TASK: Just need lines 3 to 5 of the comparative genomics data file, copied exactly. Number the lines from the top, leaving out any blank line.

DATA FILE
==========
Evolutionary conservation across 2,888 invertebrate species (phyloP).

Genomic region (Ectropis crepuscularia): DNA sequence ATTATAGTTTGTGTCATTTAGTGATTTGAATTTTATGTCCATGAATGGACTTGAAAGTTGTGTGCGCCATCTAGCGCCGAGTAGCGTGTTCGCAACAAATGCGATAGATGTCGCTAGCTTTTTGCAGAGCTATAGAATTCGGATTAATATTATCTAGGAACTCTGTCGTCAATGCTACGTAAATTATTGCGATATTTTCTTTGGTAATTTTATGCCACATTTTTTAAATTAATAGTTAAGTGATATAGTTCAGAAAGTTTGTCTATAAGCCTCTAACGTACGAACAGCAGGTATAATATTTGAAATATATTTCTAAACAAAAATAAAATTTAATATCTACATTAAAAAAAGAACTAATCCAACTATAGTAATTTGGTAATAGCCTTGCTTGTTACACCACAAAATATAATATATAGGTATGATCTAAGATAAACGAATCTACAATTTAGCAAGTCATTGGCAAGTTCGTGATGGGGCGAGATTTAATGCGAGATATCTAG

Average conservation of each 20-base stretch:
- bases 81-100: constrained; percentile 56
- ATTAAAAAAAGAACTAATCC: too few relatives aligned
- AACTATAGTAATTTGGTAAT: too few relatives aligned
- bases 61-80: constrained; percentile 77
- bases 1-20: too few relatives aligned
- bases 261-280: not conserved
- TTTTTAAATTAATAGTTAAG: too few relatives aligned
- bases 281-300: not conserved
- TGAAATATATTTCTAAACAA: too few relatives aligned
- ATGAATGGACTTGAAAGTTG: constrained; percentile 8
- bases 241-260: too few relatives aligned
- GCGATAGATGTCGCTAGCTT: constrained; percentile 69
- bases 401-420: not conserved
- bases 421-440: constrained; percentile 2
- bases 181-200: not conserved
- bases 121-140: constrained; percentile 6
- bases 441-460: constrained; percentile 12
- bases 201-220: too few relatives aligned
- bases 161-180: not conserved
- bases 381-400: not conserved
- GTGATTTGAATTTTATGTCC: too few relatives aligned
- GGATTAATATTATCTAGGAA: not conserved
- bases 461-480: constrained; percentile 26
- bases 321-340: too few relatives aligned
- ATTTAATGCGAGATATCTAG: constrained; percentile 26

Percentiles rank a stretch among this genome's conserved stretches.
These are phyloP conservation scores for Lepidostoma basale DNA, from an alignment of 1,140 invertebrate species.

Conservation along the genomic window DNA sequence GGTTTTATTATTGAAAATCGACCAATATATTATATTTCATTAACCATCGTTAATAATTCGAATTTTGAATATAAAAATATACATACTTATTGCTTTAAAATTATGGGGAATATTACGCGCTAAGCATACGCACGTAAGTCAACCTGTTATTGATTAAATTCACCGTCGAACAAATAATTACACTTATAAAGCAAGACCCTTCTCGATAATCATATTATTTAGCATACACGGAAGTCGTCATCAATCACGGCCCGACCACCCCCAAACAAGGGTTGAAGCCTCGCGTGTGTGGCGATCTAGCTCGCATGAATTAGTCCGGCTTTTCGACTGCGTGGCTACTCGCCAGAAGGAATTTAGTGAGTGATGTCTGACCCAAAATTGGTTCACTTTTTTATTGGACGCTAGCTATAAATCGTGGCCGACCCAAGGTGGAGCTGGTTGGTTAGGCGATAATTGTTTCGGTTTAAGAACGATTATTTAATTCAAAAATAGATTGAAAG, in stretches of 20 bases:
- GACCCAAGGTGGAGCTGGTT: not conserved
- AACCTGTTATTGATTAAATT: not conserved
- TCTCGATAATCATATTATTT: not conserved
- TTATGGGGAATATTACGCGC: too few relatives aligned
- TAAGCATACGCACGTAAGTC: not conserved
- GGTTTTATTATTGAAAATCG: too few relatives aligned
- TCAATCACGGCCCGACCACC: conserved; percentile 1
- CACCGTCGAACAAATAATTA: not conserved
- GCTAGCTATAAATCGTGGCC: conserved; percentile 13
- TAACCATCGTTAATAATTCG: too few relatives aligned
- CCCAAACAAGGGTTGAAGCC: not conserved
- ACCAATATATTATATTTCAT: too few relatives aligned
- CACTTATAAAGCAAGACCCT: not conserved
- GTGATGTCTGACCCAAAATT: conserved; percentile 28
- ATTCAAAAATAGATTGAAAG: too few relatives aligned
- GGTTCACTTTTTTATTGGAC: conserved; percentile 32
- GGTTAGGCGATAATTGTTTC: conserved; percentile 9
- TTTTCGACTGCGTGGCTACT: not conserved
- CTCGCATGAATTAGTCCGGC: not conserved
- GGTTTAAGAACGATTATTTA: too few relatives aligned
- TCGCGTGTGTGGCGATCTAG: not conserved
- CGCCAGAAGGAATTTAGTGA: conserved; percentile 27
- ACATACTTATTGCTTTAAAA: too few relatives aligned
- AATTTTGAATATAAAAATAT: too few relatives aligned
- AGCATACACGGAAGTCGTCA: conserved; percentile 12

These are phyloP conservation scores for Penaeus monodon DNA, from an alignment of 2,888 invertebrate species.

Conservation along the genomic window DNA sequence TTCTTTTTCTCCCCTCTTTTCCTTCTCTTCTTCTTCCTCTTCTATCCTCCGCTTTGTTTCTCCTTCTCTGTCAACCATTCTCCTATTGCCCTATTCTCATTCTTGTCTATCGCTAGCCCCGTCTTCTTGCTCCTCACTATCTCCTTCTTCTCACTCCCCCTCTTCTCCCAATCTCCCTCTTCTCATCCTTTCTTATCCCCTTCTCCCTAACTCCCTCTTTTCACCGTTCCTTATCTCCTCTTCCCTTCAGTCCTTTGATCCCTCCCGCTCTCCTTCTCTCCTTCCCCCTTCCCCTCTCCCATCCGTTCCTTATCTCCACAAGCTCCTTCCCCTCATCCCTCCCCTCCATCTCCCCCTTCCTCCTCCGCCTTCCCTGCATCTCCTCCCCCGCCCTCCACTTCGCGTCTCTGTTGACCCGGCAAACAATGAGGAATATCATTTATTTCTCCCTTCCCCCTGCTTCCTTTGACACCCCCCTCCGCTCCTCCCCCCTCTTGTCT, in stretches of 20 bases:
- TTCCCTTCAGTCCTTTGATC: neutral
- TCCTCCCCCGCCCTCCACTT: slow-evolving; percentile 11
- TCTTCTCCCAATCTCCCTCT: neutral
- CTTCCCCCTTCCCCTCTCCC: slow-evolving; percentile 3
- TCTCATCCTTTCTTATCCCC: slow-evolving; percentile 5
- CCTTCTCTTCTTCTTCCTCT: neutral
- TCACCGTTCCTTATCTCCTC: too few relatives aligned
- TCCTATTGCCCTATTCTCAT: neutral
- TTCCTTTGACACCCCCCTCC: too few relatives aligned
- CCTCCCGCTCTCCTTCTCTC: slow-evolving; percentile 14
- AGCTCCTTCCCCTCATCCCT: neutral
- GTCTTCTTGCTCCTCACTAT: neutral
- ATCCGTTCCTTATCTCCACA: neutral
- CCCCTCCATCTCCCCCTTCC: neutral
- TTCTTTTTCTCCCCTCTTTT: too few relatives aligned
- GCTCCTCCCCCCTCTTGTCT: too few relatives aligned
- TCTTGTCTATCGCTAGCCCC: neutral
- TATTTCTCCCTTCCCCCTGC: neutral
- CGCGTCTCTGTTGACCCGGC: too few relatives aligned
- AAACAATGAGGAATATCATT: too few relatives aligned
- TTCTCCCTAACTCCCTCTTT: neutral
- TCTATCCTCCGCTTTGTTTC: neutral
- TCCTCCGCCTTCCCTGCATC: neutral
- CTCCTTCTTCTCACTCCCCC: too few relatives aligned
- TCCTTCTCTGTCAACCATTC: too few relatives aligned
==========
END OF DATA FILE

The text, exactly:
Average conservation of each 20-base stretch:
- bases 81-100: constrained; percentile 56
- ATTAAAAAAAGAACTAATCC: too few relatives aligned